US spy chief describes cloak-and-dagger mission to N. Korea

James Clapper regaled CBS with a suspenseful tale of rescuing two American hostages from Pyongyang last week. With Kenneth Bae and Matthew Miller now home safe with their families, no American hostages remain in North Korea.

Ted S. Warren
Kenneth Bae, right, who had been held in North Korea since 2012, talks to reporters after he arrived Saturday, Nov. 8, 2014, at Joint Base Lewis-McChord, Wash., after he was freed during a top-secret mission. At left is his sister Terri Chung.

When US spy chief James Clapper flew to North Korea on a mission to bring home two US captives, he ran into a potential hitch. North Korean officials wanted a diplomatic concession of some sort in return for freeing the men and Clapper had none to offer.

"I think they were disappointed," Clapper said, fleshing out details of the secret trip a week after its completion.

It was not until he was ushered into a hotel room for an "amnesty-granting ceremony" that he knew the release of Americans Kenneth Bae and Matthew Miller would proceed as planned.

All told, the trip unfolded more smoothly than his first foray into North Korean air space, aboard a US helicopter in December 1985.

"They shot at us, and fortunately we made it back to the South," he told CBS's "Face the Nation" in an interview broadcast Sunday. At the time, Clapper was intelligence chief for US forces in South Korea. This time, he was a presidential emissary with a deal in the works and permission to land.

Clapper arrived in Pyongyang in the dark, was taken to a guest house and met by a small party led by the state security minister and a translator. A "terse" dinner followed, hosted by the head of the Reconnaissance Guidance Bureau, which Clapper described as a combination intelligence unit and special operations force.

North Korea "feels itself to be under siege," he said. "There is a certain institutional paranoia and that was certainly reflected in a lot of things that he said." Clapper heard complaints about the US interfering with North Korea's internal matters. "It wasn't exactly a pleasant dinner."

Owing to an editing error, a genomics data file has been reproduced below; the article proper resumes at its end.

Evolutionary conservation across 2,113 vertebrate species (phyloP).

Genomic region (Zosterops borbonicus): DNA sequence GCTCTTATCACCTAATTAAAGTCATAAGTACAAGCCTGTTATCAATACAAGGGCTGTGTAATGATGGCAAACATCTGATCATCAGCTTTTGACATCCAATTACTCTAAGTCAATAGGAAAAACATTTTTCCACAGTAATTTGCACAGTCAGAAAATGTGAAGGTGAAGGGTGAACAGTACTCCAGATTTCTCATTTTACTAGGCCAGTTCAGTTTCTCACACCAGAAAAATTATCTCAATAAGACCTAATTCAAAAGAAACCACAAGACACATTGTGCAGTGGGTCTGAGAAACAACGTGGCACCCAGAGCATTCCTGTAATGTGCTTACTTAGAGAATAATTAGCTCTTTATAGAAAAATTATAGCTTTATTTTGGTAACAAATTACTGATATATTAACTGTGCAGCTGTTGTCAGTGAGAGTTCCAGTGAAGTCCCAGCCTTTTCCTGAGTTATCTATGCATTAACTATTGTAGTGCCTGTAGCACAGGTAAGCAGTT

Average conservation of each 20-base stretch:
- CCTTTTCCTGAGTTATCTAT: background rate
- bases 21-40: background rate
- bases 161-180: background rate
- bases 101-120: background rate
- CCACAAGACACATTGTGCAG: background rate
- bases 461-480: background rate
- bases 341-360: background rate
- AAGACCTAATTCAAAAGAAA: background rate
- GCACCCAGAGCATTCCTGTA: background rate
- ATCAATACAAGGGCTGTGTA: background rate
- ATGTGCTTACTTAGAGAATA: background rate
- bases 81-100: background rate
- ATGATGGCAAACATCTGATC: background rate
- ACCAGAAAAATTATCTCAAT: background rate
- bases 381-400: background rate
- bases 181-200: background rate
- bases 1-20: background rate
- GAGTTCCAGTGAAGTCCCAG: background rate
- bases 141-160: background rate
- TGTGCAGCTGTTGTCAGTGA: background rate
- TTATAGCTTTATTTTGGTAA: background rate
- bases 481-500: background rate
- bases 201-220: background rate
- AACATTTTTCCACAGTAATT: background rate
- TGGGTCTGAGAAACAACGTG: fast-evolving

He brought a short letter from President Barack Obama characterizing North Korea's willingness to release the pair as a positive gesture. But the North Koreans wanted more.

"I think the major message from them was their disappointment that there wasn't some offer or some big — again, the term they used was 'breakthrough.'"

Afterward, Clapper waited hours until he got word that he had 20 minutes to pack his luggage for a drive to a downtown hotel. It was then he knew he would be leaving with Bae and Miller.

At a ceremony, Clapper exchanged handshakes with his North Korean interlocutor, the prisoners changed clothes and they left for the flight back.

The US and North Korea have no formal diplomatic relations and a legacy of mutual hostility. Clapper sensed a "ray of optimism" about the future from his brief encounter with a younger generation — specifically, an official in his 40s who accompanied him to the airport and "professed interest in more dialogue, asked me if I'd be willing to come back to Pyongyang. Which I would."

In any event, said Clapper, visiting North Korea has "always been on my professional bucket list."

Bae was detained in 2012 while leading a tour group to a North Korean economic zone. Miller was jailed on espionage charges after he allegedly ripped up his tourist visa at Pyongyang's airport in April and demanded asylum. They were the last two Americans held captive by North Korea.

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